The range of starting salaries for newly qualified radiographers starts at band 5 on the National Health Service (NHS) Agenda for Change pay scale: £21,176-£27,625.
Range of senior radiographer salaries, band 6: £25,528-£34,189.
Range of lead or advanced practice grades, band 7: £30,460-£40,157.
Service managers or consultant radiographers can earn up to £67,134, Band 8c.
Working hours are 37.5 hours a week but the service is provided 24 hours a day, 7 days a week. Shifts, weekends, bank holidays, nights and on-call working are required. Enhanced pay is sometimes offered for out of normal hours work.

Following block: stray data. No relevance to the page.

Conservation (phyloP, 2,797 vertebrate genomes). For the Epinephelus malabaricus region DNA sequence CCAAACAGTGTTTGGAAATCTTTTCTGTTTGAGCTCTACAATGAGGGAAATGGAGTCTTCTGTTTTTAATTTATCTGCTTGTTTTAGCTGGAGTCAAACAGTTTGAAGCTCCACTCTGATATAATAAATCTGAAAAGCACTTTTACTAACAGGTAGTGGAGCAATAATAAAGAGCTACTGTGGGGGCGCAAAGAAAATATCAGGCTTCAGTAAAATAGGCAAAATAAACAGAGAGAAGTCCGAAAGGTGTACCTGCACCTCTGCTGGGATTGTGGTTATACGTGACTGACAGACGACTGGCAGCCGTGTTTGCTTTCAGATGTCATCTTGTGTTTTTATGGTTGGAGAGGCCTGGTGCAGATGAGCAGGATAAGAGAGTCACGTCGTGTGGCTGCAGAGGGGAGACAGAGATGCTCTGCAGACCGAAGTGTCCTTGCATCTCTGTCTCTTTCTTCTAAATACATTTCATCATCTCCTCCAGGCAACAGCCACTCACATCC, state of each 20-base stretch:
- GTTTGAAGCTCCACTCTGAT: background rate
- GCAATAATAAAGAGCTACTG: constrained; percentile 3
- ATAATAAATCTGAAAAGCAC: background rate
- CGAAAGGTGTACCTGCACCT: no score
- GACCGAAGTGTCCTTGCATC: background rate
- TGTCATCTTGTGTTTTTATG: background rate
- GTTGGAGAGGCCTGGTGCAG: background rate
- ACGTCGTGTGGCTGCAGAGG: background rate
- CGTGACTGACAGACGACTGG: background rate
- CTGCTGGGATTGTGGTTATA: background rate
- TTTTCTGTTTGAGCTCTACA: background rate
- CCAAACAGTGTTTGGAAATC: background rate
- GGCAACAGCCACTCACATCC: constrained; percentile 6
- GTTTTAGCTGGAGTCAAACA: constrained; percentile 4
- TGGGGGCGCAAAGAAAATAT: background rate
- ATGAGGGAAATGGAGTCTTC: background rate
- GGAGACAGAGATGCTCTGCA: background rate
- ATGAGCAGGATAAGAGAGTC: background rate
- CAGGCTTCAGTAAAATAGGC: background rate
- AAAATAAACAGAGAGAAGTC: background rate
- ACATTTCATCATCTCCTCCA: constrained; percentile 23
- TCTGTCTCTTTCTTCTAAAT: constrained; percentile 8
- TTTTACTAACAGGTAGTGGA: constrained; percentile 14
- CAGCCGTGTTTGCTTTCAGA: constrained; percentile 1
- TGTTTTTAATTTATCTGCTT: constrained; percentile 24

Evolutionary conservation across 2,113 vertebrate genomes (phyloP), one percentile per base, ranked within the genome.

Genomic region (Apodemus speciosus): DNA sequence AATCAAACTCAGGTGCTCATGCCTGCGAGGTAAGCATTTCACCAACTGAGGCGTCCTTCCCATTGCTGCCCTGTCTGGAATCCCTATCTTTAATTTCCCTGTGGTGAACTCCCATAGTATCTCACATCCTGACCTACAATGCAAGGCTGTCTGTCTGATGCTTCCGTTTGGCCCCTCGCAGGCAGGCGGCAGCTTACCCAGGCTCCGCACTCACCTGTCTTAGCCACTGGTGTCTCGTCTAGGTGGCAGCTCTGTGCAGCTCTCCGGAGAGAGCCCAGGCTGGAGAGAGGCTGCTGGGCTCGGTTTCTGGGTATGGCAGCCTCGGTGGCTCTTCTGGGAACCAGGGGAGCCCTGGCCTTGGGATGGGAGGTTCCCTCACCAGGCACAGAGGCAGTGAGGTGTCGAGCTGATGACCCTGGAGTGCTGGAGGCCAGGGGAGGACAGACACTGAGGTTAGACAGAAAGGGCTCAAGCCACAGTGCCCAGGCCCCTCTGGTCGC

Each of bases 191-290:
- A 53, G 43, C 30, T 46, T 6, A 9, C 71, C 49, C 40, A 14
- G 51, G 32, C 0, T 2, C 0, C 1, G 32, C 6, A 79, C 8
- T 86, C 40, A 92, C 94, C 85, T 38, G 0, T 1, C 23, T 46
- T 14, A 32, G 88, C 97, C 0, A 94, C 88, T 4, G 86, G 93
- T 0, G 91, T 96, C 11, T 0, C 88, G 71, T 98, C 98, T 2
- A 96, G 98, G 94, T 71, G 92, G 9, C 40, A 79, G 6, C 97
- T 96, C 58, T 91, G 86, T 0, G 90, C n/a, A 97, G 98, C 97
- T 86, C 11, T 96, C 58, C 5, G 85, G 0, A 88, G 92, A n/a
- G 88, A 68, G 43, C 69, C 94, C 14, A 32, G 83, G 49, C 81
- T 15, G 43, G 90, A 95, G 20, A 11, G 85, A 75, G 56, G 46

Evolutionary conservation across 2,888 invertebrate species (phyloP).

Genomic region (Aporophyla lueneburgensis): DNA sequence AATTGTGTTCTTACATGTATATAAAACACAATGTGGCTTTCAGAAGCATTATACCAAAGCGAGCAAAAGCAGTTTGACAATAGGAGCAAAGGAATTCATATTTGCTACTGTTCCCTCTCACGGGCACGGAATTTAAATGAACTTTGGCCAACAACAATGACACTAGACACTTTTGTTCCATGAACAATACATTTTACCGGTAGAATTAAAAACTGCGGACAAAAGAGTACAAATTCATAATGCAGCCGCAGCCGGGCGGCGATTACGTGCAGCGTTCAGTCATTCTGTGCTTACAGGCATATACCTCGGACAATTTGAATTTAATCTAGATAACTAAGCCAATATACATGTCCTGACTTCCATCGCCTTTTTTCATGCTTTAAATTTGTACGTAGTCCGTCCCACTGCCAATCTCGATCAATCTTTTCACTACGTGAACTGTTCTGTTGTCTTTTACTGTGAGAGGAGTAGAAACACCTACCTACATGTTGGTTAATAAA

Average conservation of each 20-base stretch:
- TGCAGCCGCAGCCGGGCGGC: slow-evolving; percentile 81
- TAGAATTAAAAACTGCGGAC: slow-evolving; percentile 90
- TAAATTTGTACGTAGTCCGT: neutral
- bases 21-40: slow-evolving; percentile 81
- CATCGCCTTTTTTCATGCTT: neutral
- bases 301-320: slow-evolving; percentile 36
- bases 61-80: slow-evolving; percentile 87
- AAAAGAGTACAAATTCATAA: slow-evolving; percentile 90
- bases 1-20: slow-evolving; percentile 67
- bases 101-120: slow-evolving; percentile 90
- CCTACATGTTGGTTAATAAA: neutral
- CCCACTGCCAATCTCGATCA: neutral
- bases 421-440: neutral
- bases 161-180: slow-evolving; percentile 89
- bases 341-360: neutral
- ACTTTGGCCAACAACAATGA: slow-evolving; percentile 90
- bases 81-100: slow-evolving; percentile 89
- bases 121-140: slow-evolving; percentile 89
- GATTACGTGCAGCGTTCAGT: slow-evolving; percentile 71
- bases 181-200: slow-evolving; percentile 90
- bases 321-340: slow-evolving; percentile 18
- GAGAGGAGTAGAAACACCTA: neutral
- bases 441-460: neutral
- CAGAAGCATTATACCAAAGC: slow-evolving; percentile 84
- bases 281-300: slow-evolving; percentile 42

About 90% of radiographers are employed by the NHS (see NHS Careers). The ratio of diagnostic to therapeutic radiographers is around ten to one.
Part-time work and job share opportunities are available.
Career breaks are possible. Refresher and return to practice courses are available. Keeping up with changes and developments during a career break is recommended.
Self-employment or freelance work is unlikely. There are some opportunities for agency work.
The majority of diagnostic radiographers are female, but the number of males is increasing.
Diagnostic radiographers are required to wear the uniform provided.
The job is physically demanding, involving manoeuvring patients and equipment. Radiographers carry a lot of responsibility and the work can be stressful.
Travel to other departments within the hospital is common. Travel to joint hospital sites is sometimes required, but travel abroad is rare.
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